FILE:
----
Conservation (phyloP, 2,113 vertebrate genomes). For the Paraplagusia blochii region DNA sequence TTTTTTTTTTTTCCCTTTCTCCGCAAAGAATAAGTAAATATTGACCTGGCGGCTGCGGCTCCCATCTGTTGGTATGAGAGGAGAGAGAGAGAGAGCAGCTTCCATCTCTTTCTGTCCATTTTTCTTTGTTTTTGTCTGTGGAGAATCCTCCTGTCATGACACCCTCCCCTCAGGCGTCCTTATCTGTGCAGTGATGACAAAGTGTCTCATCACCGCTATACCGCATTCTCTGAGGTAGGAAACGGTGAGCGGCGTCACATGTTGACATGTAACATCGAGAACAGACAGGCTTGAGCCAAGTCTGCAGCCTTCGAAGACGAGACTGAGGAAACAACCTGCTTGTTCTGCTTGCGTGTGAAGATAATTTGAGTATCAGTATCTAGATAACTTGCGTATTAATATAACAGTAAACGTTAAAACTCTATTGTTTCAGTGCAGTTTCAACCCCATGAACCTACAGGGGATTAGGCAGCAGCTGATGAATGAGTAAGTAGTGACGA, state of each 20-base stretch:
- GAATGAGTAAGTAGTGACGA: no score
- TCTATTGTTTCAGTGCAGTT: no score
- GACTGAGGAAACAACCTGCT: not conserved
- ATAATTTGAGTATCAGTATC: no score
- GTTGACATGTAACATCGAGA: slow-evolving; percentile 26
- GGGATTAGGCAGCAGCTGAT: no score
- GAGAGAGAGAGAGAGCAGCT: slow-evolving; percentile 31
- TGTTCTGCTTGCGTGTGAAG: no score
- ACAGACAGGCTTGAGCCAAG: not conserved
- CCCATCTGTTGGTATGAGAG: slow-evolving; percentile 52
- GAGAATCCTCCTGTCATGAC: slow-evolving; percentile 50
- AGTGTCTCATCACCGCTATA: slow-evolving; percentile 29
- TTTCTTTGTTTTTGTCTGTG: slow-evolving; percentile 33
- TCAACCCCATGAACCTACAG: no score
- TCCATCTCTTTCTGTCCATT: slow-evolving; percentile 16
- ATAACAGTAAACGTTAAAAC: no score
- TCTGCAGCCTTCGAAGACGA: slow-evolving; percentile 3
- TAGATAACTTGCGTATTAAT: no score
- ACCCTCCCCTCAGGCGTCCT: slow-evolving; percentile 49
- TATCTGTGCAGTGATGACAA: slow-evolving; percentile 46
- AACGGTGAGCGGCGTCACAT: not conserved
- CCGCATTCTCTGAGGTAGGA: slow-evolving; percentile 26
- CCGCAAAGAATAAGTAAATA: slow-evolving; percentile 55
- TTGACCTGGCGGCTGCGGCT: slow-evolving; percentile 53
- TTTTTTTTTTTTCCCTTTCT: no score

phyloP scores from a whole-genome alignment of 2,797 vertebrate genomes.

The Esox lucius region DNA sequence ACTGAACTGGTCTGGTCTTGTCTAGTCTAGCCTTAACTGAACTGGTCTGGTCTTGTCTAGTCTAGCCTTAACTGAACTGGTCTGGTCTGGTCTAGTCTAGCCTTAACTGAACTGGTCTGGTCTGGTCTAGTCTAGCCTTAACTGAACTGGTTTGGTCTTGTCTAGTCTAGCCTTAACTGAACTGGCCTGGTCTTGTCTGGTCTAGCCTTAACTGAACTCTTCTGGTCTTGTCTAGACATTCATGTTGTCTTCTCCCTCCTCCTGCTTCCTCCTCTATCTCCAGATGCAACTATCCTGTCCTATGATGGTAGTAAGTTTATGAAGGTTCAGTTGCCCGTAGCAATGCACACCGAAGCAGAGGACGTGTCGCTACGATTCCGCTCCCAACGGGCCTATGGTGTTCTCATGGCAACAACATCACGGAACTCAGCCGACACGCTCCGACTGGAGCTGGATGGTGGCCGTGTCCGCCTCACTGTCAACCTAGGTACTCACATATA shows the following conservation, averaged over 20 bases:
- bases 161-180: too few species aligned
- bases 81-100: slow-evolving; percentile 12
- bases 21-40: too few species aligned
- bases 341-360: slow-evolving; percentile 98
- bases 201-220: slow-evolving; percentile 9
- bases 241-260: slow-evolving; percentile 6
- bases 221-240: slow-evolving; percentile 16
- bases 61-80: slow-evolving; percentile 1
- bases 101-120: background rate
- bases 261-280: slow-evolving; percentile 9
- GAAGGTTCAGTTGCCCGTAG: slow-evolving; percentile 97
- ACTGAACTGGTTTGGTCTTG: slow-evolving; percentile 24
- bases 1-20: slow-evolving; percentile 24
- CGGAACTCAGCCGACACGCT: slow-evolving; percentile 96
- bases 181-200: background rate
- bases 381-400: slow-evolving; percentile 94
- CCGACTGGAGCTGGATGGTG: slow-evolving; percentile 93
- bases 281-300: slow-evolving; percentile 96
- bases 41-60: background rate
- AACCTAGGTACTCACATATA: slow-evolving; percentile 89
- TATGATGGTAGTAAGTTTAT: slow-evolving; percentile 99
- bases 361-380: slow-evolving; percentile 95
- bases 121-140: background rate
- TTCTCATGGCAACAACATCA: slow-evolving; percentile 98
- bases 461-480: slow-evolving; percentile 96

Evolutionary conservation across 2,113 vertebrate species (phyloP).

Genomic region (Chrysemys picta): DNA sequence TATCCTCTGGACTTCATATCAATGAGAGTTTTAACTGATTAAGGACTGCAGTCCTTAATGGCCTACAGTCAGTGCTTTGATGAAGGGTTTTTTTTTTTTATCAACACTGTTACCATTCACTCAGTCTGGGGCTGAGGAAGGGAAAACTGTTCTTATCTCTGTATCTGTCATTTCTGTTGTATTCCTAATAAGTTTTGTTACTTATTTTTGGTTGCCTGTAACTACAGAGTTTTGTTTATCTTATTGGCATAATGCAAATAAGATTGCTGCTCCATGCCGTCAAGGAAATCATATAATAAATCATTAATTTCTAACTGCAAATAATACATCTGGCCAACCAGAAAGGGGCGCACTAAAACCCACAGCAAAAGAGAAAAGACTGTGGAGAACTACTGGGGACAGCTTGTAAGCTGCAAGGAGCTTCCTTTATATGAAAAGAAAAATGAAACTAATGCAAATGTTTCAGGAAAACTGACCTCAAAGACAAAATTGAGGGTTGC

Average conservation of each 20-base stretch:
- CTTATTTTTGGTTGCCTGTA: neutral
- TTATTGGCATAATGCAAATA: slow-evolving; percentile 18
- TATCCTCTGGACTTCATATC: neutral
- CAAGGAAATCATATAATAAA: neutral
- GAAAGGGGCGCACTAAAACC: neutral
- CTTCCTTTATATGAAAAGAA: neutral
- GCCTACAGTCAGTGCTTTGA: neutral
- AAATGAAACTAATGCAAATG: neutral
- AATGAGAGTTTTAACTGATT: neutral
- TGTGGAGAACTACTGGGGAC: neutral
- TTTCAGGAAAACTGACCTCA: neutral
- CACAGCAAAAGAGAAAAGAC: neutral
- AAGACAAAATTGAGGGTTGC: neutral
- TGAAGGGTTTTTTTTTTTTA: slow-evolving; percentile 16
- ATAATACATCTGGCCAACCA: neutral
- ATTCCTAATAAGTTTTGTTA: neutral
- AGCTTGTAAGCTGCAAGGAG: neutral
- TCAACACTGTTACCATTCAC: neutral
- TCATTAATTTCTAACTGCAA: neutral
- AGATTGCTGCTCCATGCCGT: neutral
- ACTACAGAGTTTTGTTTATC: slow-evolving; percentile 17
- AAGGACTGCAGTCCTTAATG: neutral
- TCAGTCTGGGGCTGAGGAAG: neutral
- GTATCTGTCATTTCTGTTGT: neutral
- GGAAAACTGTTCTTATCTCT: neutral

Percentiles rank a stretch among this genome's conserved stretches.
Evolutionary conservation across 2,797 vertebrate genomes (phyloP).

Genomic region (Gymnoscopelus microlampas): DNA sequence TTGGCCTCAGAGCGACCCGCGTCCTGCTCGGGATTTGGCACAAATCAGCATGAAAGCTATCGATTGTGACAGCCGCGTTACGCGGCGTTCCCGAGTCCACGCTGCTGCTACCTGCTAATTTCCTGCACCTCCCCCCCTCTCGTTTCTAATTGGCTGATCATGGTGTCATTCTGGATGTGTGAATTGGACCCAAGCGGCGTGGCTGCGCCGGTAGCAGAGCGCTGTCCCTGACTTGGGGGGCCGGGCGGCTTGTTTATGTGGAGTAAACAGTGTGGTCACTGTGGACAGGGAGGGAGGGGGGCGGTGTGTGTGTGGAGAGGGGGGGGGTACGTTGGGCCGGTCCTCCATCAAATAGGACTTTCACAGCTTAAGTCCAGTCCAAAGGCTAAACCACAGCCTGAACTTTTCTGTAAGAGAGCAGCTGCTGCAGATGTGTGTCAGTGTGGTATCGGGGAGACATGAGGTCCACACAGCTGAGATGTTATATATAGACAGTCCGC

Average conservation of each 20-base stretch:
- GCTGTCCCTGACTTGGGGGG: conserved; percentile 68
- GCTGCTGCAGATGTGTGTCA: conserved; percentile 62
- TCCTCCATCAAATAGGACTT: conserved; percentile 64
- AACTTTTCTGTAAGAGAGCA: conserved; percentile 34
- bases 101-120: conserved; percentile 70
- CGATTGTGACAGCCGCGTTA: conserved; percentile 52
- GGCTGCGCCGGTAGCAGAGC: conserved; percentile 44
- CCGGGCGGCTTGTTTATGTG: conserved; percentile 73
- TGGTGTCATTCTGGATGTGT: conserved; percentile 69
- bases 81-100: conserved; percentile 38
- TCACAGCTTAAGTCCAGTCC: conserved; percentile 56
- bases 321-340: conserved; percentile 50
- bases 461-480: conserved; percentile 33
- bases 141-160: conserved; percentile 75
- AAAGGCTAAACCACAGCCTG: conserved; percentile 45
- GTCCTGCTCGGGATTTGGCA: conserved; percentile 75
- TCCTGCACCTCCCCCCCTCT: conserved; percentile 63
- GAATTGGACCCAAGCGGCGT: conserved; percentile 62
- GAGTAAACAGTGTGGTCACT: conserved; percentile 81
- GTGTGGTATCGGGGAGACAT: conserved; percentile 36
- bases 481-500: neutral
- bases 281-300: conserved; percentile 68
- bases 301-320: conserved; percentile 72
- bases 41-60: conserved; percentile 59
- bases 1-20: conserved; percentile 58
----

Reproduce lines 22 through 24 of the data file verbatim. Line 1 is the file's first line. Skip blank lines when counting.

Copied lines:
- AACGGTGAGCGGCGTCACAT: not conserved
- CCGCATTCTCTGAGGTAGGA: slow-evolving; percentile 26
- CCGCAAAGAATAAGTAAATA: slow-evolving; percentile 55